The Voice

The Yankees’ Suzyn Waldman broke barriers as the first female full-time big league broadcaster

March 13, 2012
(NBHOF Library)

Suzyn Waldman has spent most of her broadcasting career overcoming obstacles. Now, after more than two decades of work, she is recognized as a leader in her profession.

Since 2005, Waldman has been joined by John Sterling in the New York Yankees’ WCBS-AM radio booth. In her role as a color commentator, she became the first woman to hold a full-time position as a big league broadcaster.

In the spring of 2005, when Yankees infielder Tony Womack was informed that Waldman would be the first woman to be a full-time baseball broadcaster, he said, “She’s going to be the first? Because of that, there can be a second.”

Baseball has been a part of Waldman’s life from an early age. The Newton, Mass., native grew up a Boston Red Sox fan, attending her first game at Fenway Park at age three and keeping score at age four. She fell in love with the theater as she got older, eventually spending 15 years on the Broadway stage where she appeared in leading roles in musicals such as Man of La Mancha, Nine and No, No, Nanette.

While on the road with musicals, Waldman could often be found at a ballgame prior to an evening performance, sometimes singing the national anthem. Prior to a 1979 Twins home game, while waiting to perform, Waldman was overheard discussing baseball with Boston slugger Jim Rice. Former big league first baseman Wes Parker, working as a NBC broadcaster at the time, overheard the discussion and asked Waldman if she ever considered a career as a sports reporter.

“I’d never seen Wes Parker before,’ Waldman said, “but the man changed my life.”

After being turned down for the lead role in Evita, Waldman soon found herself enrolled in a broadcasting course. Eventually she was hired to work on all-sports radio station WFAN-AM in New York City when it went on the air on July 1, 1987. During her 15 years at WFAN, she worked as an award-winning beat reporter covering both the Yankees and New York Knicks. Waldman would co-host a WFAN show before leaving in 2003 to work Yankees games for the YES Network.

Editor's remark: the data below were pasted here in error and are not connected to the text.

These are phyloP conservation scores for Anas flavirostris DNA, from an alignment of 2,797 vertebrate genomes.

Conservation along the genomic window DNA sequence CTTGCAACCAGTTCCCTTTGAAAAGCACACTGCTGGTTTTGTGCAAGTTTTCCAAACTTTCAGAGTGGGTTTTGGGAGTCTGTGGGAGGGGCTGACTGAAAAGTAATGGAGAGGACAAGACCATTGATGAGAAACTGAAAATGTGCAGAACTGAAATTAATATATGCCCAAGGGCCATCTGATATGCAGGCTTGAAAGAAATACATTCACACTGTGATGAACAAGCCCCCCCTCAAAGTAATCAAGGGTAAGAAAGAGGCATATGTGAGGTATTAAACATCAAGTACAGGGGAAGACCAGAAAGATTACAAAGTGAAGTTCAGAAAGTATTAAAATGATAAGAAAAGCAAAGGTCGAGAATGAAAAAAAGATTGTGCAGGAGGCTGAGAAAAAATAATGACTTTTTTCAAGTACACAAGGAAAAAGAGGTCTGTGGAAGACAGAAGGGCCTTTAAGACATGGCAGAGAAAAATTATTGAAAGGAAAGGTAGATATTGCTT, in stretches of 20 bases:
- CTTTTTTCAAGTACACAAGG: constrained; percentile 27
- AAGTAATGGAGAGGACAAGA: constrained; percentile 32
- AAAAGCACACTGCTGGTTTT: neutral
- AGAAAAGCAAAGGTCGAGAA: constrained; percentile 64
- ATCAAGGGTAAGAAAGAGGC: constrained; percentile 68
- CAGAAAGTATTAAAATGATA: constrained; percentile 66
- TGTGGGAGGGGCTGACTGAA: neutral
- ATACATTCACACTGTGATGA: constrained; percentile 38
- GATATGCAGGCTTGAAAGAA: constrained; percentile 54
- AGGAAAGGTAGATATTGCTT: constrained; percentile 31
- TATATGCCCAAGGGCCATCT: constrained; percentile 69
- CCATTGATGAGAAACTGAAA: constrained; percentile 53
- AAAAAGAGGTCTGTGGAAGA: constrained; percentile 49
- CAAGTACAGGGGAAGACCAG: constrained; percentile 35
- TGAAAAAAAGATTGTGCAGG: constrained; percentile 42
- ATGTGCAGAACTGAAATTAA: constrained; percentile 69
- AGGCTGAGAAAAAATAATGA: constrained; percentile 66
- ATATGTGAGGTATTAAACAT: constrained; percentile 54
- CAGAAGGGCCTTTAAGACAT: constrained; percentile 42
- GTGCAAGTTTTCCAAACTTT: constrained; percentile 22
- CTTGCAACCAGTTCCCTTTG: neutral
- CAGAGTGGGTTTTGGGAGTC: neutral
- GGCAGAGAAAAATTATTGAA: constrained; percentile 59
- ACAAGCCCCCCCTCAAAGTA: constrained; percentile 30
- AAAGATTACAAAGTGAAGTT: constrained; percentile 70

“I was going to be Ethel Merman, Mary Martin and Barbara Cook, all rolled into one,” Waldman said. “But it never happened.”

In 1995, The Baseball Network hired Waldman to work three broadcasts, making her the first woman to announce a nationally televised game.

“This very important,” said Waldman after her national debut. “Because of me, some girl out there who’s 16 will get a shot someday. Once you punch a hole in the wall, you can’t cover it up.”

Waldman was also the first woman to provide play-by-play for a major league team when she worked televised broadcasts of Yankees games for WPIX, MSG Network and WNYW/FOX5 in the mid-1990s.

In 2006, her story was added to the Diamond Dreams: Women in Baseball exhibit at the National Baseball Hall of Fame and Museum, and in 2009, her World Series Game 6 scorecard was added to the Hall of Fame’s collection, commemorating her role as the first female broadcaster to call game action in the World Series.

“I’m extremely proud of this,” said Waldman, referring to becoming the first woman to broadcast a Fall Classic. “This is the World Series. It doesn’t get any more important, to me anyway, that this. So this is mine. This is something no one can ever take away.”

When aspiring female sports broadcasters contact her, Waldman’s response is often “Don’t let them tell you no. If they say no, don’t believe them. It’s all about sticking it out. If you think you can do it, don’t let anyone laugh at you. There shouldn’t be some 6-year-old girl out there thinking she can’t be an announcer because ‘women can’t do that.”  

Bill Francis is a library associate for the National Baseball Hall of Fame and Museum